Rosenstein has maintained he has the authority to remove Mueller. But Calabresi argued Mueller “is investigating a large number of people and has already charged defendants with many different kinds of crimes, including – as in Manafort’s case – ones unrelated to any collaboration between the Trump campaign and Russia. That’s too much power for an inferior officer to have. Only a principal officer, such as a U.S. attorney, can behave the way Mr. Mueller is behaving. … He is behaving like a principal officer.”

Douglas Kmiec, who teaches constitutional law at Pepperdine University, made similar arguments in an op-ed published in the Los Angeles Times.

“The courts have indicated that where a federal officer operates largely in an unsupervised fashion his or her appointment must be as a principal officer,” he said. “While it cannot be said that there is any single court ruling explicitly declaring unconstitutional an administratively appointed special counsel under the DOJ regulations, there are substantial questions that can be raised about the lawfulness of Mr. Mueller’s appointment,” said Kmiec, who was a principal deputy and then head of the Office of the Legal Counsel at the Department of Justice from 1985 to 1989. “Hence, while it is certainly overstatement for the president to simply declare that the special counsel is unconstitutional, it is also true that the president has a number of significant inquiries that can be raised in litigation based upon the separation of powers, the appointments clause, and post Morrison case law (the Supreme Court’s Edmond’s decision) which stands for the proposition that officers with significant authority must be appointed as principal, and not as inferior officers.”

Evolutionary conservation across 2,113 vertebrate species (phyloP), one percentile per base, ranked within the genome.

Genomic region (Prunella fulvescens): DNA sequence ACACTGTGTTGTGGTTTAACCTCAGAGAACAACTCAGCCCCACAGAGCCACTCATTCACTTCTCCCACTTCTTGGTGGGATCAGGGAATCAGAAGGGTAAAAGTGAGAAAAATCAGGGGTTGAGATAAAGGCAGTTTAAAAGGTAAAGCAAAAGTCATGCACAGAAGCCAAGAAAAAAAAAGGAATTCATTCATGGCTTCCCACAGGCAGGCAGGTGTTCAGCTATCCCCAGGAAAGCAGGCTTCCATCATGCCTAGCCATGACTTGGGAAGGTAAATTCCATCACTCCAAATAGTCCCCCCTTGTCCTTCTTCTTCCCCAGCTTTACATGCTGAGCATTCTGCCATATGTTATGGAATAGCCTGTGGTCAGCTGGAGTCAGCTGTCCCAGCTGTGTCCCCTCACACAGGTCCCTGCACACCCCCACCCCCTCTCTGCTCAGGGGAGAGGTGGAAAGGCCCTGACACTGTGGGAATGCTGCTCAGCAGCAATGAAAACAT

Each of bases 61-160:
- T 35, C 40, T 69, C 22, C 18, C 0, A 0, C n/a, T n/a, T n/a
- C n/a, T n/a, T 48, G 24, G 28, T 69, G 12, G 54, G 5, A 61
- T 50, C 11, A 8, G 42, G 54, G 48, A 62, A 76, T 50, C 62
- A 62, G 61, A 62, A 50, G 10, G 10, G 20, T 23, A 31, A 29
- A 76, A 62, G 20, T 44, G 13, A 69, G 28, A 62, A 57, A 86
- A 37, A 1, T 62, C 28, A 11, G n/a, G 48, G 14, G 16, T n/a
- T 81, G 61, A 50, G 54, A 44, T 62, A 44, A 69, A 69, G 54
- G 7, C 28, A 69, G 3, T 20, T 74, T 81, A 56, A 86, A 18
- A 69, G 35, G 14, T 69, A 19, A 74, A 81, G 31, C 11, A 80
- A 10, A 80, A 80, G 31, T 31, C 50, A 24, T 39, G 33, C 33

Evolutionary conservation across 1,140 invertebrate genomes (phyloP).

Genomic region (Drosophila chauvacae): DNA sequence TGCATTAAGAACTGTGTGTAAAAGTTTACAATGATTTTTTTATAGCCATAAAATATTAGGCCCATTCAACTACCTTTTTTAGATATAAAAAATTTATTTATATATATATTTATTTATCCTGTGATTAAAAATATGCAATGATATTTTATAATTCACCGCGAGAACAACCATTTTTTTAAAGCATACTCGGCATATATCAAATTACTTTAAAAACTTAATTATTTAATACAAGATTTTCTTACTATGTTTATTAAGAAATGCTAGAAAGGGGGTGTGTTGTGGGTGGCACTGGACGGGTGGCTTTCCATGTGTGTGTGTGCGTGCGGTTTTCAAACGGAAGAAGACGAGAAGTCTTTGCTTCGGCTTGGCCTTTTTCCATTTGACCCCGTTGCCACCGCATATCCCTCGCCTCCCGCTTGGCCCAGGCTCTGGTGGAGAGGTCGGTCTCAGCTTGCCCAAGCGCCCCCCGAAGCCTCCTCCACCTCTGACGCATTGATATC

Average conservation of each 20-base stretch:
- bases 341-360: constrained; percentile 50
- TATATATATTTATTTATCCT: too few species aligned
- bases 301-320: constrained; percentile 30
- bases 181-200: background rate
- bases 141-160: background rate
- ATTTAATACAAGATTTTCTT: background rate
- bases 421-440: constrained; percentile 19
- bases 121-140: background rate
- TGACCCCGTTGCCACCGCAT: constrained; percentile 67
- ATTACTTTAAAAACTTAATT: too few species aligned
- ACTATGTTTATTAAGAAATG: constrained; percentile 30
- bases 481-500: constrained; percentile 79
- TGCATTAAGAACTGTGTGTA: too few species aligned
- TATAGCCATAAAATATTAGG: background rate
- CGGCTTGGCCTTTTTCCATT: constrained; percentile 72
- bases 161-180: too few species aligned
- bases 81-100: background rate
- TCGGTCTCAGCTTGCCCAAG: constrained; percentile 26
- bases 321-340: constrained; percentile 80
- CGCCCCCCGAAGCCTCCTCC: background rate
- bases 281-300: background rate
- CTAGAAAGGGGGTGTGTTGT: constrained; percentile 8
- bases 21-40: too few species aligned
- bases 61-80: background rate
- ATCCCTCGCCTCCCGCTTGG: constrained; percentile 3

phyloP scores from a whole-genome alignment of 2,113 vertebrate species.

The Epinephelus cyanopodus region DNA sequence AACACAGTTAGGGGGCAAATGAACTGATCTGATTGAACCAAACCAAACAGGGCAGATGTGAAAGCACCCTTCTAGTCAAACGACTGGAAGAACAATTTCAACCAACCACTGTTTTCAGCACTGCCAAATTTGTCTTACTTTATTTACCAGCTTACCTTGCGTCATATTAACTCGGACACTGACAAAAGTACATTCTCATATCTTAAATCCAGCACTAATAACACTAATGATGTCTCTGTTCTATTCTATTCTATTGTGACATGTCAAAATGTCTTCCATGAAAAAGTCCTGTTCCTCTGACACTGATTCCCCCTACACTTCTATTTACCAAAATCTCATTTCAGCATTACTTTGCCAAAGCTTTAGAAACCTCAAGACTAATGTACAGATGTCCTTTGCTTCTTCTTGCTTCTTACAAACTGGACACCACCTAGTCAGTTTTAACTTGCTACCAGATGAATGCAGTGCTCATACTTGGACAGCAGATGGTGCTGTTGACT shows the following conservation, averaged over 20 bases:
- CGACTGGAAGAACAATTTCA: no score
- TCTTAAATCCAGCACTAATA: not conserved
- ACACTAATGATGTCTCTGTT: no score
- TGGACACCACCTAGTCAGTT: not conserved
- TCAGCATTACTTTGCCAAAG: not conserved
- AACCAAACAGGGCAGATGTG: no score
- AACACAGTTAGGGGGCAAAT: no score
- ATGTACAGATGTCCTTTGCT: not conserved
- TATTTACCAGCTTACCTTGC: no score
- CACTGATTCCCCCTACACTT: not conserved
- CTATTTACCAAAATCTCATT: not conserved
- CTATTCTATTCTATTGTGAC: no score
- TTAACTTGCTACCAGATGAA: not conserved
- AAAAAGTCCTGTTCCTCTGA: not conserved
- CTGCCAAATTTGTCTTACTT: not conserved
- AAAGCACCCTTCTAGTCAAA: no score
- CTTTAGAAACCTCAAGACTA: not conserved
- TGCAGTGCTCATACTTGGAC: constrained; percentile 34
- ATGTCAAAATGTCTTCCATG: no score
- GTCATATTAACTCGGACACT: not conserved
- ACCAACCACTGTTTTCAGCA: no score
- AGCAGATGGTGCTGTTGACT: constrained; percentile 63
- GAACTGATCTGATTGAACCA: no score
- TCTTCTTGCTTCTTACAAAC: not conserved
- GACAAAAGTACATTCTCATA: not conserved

Trump, along with his lawyers Rudy Giuliani and Jay Sekulow, have claimed that Mueller’s investigation violated the Constitution. Most notably, Trump said in an early June tweet that Mueller’s appointment was “totally UNCONSTITUTIONAL.”

Last month, Judge Dabney Friedrich, who serves at the trial-court level in D.C. federal court, ruled against dismissal on Constitutional grounds in Mueller’s case against Concord Management and Consulting, alleged Russian social-media propagandists.

“The appointment does not violate core separation-of-powers principles,” Friedrich wrote. “Nor has the Special Counsel exceeded his authority under the appointment order by investigating and prosecuting Concord.”

Friedrich cited opinions by three other federal judges – Amy Berman Jackson, who oversaw Manafort’s criminal foreign lobbying case; T.S. Ellis, who oversees Manafort’s financial fraud case; and D.C. District Court Chief Judge Beryl Howell – to back up her decision.

All three judges also denied requests to invalidate Mueller’s authority, with Howell writing as recently as late July that a witness subpoenaed to turn over documents and to testify before the grand jury about Roger Stone must do so. That witness, Andrew Miller, has been held in contempt of the court and now may appeal.

Other appeals of Mueller investigations and convictions are likely. What happens if any of them reach the Supreme Court?

“This is not a new argument and I generally agree, as a layperson (with unconstitutionality),” Judicial Watch President Tom Fitton told WND. “But the two lower court federal judges who recently examined the issue disagree. I wasn’t persuaded by their opinions, which are now on appeal.”